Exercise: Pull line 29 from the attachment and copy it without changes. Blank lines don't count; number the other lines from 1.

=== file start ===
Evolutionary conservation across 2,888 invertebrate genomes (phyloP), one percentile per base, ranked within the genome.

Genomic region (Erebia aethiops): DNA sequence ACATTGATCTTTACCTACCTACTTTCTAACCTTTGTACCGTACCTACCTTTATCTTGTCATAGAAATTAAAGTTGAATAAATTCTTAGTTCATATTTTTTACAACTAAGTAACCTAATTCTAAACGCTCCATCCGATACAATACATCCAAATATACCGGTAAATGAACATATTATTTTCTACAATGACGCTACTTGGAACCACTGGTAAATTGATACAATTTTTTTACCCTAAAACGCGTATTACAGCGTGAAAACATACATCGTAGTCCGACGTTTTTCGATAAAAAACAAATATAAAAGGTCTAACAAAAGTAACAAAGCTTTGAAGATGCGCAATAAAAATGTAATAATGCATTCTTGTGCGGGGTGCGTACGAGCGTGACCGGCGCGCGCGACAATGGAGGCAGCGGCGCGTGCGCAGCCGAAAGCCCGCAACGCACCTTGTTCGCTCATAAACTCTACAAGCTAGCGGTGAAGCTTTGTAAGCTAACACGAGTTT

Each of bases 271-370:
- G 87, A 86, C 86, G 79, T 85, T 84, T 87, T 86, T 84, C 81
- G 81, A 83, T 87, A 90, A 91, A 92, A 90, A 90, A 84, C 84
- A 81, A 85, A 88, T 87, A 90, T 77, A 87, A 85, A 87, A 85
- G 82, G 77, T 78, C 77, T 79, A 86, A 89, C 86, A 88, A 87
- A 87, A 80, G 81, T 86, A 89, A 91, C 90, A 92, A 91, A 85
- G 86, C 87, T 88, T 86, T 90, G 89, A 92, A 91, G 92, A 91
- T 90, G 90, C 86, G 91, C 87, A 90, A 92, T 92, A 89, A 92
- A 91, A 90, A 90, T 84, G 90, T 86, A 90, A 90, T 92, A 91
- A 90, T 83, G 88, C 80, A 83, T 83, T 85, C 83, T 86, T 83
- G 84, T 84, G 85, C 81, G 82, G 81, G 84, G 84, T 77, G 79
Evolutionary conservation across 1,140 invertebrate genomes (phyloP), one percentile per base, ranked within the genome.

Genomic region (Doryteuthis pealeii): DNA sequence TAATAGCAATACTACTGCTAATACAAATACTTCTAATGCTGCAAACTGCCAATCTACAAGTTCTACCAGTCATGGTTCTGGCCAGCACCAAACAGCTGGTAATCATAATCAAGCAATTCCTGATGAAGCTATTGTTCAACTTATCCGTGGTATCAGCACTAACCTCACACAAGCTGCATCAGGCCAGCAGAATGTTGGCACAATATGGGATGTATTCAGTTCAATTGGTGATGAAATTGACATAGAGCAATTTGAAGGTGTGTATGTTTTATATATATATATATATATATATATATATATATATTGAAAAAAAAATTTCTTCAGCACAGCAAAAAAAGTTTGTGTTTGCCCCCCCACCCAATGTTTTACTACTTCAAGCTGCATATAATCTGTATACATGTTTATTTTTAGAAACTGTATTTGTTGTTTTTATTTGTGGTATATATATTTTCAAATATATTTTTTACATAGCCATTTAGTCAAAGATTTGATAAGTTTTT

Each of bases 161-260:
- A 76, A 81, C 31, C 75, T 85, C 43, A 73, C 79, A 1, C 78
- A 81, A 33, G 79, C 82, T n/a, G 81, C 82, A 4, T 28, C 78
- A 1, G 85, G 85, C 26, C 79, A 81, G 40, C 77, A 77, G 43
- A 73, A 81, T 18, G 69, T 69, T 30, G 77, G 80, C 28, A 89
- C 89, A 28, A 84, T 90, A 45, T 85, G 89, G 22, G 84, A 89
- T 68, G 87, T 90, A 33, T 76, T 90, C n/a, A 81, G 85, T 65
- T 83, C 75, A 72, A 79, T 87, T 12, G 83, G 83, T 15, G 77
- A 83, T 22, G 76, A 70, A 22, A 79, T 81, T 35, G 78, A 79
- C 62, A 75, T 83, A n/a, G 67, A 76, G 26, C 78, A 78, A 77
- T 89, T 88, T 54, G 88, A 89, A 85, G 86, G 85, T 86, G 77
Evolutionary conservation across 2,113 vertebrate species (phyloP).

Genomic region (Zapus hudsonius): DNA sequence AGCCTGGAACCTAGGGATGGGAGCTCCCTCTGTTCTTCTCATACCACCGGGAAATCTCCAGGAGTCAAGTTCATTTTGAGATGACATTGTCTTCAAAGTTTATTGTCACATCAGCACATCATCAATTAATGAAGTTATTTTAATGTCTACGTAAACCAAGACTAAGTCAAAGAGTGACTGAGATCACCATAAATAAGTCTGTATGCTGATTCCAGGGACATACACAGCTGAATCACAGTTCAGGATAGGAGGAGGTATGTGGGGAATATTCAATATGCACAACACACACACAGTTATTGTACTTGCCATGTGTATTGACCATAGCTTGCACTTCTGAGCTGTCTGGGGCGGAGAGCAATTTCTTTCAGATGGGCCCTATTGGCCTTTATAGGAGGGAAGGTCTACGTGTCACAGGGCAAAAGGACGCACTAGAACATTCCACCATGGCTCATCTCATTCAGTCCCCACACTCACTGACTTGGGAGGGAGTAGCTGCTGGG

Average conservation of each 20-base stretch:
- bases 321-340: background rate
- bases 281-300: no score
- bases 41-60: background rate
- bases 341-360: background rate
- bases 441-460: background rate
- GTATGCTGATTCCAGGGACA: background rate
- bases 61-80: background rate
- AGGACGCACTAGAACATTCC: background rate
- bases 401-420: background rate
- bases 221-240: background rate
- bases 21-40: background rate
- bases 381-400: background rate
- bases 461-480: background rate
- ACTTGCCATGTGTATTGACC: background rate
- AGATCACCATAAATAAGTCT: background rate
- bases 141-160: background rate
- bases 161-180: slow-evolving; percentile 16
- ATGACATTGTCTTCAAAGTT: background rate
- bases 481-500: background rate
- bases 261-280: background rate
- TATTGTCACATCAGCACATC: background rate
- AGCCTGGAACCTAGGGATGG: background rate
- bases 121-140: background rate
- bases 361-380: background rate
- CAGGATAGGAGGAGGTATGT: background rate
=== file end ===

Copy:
Average conservation of each 20-base stretch: